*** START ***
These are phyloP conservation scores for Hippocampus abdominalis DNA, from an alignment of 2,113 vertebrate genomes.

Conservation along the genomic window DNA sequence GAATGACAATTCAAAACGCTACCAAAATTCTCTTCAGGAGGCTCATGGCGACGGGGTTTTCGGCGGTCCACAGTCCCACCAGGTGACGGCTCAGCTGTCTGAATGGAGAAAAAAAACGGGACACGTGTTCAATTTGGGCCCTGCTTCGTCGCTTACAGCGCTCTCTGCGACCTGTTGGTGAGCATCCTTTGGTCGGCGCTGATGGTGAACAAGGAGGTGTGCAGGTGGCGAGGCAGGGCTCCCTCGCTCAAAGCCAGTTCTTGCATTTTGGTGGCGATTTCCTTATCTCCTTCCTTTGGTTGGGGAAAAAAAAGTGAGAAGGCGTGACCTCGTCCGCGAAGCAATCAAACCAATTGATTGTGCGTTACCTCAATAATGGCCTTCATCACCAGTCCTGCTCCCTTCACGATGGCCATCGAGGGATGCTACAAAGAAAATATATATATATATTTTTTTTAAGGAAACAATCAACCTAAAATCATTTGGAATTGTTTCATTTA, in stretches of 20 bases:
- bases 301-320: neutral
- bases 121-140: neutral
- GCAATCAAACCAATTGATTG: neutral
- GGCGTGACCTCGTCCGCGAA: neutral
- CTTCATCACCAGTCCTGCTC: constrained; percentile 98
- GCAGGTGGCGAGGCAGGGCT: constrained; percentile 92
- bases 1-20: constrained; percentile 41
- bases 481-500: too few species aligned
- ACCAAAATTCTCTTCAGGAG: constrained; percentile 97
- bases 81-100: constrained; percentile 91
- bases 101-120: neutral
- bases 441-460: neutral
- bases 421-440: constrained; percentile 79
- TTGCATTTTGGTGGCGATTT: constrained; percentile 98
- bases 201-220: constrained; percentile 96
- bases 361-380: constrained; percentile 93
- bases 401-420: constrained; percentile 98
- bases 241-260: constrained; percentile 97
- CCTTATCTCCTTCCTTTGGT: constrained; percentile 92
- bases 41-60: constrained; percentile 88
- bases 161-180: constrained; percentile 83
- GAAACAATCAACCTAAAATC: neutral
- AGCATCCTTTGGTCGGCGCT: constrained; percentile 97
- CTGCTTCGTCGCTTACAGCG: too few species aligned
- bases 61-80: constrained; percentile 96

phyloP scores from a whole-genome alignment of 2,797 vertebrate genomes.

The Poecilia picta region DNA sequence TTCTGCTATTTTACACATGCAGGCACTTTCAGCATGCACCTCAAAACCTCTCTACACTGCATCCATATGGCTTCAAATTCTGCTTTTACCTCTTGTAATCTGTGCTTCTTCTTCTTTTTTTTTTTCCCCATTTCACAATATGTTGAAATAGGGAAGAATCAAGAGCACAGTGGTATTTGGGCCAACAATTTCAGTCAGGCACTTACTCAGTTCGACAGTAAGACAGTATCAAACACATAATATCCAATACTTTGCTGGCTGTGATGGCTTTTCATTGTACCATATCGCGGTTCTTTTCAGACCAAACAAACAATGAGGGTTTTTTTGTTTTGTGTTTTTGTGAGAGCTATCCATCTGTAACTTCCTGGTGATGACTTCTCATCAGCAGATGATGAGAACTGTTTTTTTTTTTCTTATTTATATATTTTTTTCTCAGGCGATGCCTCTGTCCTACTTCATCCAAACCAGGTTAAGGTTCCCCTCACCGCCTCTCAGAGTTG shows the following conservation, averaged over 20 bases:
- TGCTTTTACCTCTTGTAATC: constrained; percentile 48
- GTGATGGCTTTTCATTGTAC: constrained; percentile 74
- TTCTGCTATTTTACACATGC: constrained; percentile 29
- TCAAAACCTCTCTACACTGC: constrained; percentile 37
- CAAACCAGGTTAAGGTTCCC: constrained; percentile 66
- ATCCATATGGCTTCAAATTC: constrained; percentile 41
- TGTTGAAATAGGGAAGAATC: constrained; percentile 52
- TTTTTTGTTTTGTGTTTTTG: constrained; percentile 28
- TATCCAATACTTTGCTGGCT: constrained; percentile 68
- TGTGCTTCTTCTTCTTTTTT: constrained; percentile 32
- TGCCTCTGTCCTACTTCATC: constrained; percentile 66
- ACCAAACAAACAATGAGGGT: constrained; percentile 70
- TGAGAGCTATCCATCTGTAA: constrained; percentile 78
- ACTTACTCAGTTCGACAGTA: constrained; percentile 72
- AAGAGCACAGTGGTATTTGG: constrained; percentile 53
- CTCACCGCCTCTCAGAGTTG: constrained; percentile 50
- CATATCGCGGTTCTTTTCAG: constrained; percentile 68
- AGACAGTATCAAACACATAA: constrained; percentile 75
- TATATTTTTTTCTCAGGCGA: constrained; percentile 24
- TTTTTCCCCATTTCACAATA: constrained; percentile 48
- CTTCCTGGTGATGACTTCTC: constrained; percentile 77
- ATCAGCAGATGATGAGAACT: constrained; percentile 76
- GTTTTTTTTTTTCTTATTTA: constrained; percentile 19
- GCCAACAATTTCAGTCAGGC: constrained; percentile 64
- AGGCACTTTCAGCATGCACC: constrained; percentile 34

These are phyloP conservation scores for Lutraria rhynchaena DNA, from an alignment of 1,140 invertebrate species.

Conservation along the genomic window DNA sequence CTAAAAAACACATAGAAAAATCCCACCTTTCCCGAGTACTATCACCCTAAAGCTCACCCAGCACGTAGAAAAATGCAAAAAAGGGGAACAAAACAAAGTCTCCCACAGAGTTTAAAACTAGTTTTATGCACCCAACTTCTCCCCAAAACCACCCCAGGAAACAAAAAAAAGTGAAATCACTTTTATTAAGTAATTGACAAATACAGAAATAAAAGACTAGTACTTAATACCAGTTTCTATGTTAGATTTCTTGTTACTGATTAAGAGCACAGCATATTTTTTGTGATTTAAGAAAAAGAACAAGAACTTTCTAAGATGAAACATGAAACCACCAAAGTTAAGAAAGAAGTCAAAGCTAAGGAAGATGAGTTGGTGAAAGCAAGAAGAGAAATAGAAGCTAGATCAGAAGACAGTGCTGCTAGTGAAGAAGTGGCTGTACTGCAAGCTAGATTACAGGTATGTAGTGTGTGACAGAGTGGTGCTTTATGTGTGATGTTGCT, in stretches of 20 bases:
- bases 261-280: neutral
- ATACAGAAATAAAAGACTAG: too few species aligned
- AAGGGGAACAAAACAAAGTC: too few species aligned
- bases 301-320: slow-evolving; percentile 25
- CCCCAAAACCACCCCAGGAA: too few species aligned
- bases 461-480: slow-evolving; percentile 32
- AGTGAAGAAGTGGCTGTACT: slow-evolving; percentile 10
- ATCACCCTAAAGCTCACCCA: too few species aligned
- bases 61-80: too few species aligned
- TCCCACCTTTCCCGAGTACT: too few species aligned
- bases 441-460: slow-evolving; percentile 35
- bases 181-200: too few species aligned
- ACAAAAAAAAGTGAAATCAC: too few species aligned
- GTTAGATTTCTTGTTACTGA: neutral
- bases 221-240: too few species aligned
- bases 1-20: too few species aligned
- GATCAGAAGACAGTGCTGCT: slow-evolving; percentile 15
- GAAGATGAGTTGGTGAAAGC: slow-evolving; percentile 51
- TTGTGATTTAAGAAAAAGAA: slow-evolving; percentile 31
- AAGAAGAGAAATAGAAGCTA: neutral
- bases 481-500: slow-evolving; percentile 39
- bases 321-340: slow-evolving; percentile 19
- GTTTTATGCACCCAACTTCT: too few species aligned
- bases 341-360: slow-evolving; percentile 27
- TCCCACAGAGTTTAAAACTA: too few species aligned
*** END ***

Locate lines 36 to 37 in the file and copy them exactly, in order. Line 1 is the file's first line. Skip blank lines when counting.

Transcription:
- TGTTGAAATAGGGAAGAATC: constrained; percentile 52
- TTTTTTGTTTTGTGTTTTTG: constrained; percentile 28